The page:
This one is just bad, full stop.

Anyway, of the three the third is probably the worst as it's almost irrefutable that the children were the target; at least the other two were intended to do some non-civilian-killing "good" (from the point of view of the agressor). Broadly speaking, though, no matter what your justifications, deliberately killing civilians[1] is bad, and being "less bad" than some other similar act is hardly something to be proud of.

[1] "Unavoidable collateral damage" is still deliberate killing of civilians -- if you know they're there and you know they're going to get caught up in your actions then you're killing them deliberately. They may not be your primary target, but so what?
Permalink Mat Hall 
January 16th, 2006
Obviously it was "unavoidable" that they chose rush hour. Imagine if they chosen 11.00 on a Sunday night - the tubes would have been packed...

As regards (y)our glorious leader's specific depredations - should there be grounds for prosecution under Protocol 1 Section 51 of the Conventions which cover these things then I'd cheer it from the roof tops. Although I think they're as likely to be prosecuted as the lads from Dewsbury...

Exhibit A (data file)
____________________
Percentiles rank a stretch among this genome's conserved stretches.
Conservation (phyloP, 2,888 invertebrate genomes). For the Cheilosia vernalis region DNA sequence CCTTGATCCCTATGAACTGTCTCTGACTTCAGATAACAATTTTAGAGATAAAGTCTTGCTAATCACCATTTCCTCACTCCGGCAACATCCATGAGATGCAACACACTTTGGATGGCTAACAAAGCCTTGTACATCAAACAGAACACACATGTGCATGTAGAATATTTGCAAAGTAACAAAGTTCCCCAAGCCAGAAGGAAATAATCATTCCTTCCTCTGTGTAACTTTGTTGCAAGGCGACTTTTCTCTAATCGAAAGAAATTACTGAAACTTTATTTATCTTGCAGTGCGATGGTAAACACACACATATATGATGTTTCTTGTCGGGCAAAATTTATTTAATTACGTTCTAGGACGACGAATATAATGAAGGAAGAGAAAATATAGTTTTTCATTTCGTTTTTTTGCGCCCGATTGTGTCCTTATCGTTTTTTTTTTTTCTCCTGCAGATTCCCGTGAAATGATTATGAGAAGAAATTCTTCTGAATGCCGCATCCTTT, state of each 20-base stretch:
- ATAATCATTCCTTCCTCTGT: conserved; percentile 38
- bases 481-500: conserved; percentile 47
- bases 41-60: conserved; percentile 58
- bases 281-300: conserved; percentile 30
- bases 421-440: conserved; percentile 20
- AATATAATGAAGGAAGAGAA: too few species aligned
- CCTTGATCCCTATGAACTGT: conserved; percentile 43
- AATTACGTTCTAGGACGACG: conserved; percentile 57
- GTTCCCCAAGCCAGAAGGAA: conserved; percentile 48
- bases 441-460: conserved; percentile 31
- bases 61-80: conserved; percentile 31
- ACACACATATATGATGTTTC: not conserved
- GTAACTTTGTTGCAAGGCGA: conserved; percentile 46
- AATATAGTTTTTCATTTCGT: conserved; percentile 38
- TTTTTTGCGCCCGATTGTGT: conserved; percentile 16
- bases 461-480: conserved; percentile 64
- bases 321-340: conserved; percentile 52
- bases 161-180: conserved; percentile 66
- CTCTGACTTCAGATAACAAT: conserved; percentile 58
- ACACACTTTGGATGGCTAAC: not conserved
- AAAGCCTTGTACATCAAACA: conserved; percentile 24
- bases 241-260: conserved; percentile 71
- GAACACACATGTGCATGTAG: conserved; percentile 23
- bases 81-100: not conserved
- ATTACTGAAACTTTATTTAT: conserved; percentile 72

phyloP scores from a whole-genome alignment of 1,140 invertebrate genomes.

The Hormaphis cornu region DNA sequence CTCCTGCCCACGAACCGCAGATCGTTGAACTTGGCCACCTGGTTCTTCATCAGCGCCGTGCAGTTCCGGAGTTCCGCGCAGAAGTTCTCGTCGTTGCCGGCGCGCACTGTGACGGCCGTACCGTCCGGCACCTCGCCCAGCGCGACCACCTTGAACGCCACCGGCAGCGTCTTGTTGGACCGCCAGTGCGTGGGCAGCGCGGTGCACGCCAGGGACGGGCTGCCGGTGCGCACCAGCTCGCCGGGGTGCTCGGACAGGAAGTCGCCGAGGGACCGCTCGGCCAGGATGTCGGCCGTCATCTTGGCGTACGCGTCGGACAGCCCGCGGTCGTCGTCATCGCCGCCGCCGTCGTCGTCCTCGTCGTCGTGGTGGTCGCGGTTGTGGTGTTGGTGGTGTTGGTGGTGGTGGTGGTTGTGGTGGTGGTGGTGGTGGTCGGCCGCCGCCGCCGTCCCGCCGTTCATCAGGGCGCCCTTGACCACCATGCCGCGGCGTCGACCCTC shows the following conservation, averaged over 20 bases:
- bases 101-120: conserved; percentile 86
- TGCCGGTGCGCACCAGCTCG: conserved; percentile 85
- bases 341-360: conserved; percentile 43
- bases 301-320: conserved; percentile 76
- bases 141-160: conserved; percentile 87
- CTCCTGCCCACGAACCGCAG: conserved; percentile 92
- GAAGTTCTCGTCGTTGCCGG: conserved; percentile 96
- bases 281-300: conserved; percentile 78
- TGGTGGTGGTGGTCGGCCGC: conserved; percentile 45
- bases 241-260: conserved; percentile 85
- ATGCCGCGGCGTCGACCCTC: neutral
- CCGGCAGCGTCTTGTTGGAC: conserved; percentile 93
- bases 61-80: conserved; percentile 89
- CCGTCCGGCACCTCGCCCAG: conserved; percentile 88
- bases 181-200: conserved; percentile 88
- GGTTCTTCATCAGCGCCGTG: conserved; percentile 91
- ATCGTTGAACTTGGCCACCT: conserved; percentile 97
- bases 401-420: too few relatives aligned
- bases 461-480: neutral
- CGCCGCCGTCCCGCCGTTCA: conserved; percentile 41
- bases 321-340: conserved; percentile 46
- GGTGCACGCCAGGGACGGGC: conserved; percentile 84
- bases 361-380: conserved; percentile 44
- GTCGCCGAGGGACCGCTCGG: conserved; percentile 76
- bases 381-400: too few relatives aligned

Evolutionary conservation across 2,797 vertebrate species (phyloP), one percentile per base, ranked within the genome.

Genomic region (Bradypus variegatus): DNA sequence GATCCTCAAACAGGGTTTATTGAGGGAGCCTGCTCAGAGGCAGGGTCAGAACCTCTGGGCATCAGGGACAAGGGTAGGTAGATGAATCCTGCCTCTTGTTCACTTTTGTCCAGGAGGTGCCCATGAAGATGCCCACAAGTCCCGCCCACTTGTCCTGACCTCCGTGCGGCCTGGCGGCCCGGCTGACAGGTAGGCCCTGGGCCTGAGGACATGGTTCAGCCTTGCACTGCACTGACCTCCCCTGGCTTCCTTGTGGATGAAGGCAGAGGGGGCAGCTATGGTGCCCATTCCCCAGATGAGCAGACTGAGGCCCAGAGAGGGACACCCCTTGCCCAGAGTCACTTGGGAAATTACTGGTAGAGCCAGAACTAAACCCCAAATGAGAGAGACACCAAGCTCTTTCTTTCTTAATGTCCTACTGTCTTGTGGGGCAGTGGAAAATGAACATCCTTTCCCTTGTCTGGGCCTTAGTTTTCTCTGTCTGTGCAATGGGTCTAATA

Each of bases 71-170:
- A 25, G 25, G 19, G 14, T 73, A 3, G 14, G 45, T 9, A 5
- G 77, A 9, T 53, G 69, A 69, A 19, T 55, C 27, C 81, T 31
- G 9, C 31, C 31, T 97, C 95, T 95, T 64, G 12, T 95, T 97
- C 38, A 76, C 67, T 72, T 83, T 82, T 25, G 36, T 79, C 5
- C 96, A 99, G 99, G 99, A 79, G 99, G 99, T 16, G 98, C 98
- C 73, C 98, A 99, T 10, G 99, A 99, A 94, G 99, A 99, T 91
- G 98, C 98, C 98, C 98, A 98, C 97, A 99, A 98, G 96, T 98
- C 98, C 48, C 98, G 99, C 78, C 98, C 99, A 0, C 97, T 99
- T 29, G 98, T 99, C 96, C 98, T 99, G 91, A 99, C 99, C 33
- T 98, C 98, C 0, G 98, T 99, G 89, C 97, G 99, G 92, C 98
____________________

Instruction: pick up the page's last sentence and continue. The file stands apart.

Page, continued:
Permalink a cynic writes... 
January 16th, 2006
"is anyone on this forum *not* guilty of ethical relativism?"

Personally, I believe there is Good and Bad in nearly every situation. I think the real measure is if someone can identify the Good vs the Bad and still make the decision.

Even saying "the world is full of greys" implicitly builds on the fact that there are Black and White somewhere in there...
Permalink KC 
January 16th, 2006
"implicitly builds on the fact that there are Black and White somewhere in there"

No it doesn't.
Permalink Mat Hall 
January 16th, 2006
War is evil even if it is neccessary.

Sometimes disagreemts that at first seem to stem from ethical differences is actually about difference in judgement of facts.

Imagine a Christian Al Qaeda organization that perform a 911 to say Iran and a leader of the organization is hiding in US. And say Iran can airbombing a US village. Would your judgement be any different?
Permalink Rick Tang 
January 16th, 2006

This topic was orginally posted to the off-topic forum of the
Joel on Software discussion board.